Researchers from the U.K.’s University of Bristol, working as part of the National Centre of Nuclear Robotics (NCNR) recently traveled to the Chernobyl exclusion zone where they harnessed drones to gain fresh insight into radiation levels at the stricken forest. This involved the first ever use of an Unmanned Aerial Vehicle (UAV) to measure gammas and neutrons at the site, as well as the first use of a fixed-wing drone for Chernobyl radiation mapping
As a result of the survey, radioactive hotspots were found that were previously unknown to local authorities in Ukraine, according to the University of Bristol.
A cloud of radioactive particles from the disaster reached other parts of Europe, such as Sweden. The lingering effects of the disaster can still be felt around Chernobyl.
The drone survey identified an area just a few kilometers south of the forest as a radiation hotspot, according to the BBC. The area had been used to separate soil during the Chernobyl cleanup operation, the BBC reported.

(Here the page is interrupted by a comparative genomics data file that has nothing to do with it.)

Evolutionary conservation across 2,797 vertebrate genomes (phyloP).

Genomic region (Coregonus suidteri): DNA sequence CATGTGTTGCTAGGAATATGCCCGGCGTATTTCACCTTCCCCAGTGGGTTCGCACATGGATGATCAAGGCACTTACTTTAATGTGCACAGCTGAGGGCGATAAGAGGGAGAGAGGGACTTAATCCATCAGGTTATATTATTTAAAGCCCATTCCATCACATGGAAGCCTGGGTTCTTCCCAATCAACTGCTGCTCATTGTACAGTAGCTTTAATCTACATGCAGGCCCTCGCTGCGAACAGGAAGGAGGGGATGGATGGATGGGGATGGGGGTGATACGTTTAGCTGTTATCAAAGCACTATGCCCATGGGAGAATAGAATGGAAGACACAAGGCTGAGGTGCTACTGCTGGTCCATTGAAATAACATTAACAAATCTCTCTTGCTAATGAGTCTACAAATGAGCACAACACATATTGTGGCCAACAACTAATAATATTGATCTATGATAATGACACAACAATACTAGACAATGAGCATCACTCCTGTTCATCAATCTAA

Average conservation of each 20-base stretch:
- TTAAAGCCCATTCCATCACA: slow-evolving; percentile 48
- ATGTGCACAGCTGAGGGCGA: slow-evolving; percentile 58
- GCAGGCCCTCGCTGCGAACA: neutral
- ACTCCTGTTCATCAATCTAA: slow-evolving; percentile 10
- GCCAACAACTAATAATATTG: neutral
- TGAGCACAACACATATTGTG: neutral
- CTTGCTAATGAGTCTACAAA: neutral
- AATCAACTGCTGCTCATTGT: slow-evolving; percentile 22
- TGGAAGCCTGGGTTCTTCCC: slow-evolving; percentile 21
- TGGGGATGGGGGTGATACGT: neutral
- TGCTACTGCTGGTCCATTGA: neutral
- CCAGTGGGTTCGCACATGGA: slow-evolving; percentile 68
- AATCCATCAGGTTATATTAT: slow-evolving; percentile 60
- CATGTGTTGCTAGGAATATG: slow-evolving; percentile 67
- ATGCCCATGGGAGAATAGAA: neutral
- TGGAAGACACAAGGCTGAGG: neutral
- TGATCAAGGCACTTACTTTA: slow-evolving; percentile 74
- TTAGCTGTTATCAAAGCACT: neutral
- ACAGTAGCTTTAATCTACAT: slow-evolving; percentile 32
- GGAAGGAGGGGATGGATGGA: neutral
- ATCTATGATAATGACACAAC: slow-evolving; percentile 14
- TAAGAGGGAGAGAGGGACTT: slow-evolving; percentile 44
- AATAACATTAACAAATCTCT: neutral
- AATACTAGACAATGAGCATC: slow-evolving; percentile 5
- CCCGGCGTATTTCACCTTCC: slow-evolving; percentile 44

File photo: Part of the Red Forest, which was formerly known as the Wormwood Forest.
Working with Ukrainian scientists, the U.K. researchers flew 50 drone sorties over a 10-day period, spending a total of 24 hours in the air, mapping a total of 5.8 square miles. The entire Chernobyl exclusion zone covers just over 1,000 square miles.
In 2017, scientists published a new theory on the Chernobyl disaster that could shed fresh light on the world’s worst nuclear accident.
In an article published in the journal Nuclear Technology, experts said that the first of two explosions reported by eyewitnesses was a nuclear, not a steam explosion, as is widely thought. Instead, the researchers believe that the first explosive event noted by eyewitnesses was a jet of debris ejected to an altitude of almost 2 miles by a series of nuclear explosions within the Chernobyl reactor. Some 2.7 seconds later, they say, a steam explosion ruptured the reactor and sent more debris into the atmosphere at lower altitudes.
File photo: The Red Forest is one of the most radioactive sites on Earth.
The safe confinement structure surrounding the sarcophagus built around the Chernobyl reactor.
Environmental group Greenpeace released a report in 2006 based on Belarus national cancer statistics, that predicted approximately 270,000 cancers and 93,000 fatal cancer cases were caused by Chernobyl. The total Chernobyl-related death count for Belarus, Russia and Ukraine could eventually reach 200,000, it said.
The Red Forest is close to the Chernobyl nuclear reactor site.
The site of the Chernobyl nuclear power plant, however, is getting a new lease on life thanks to the installation of solar panels.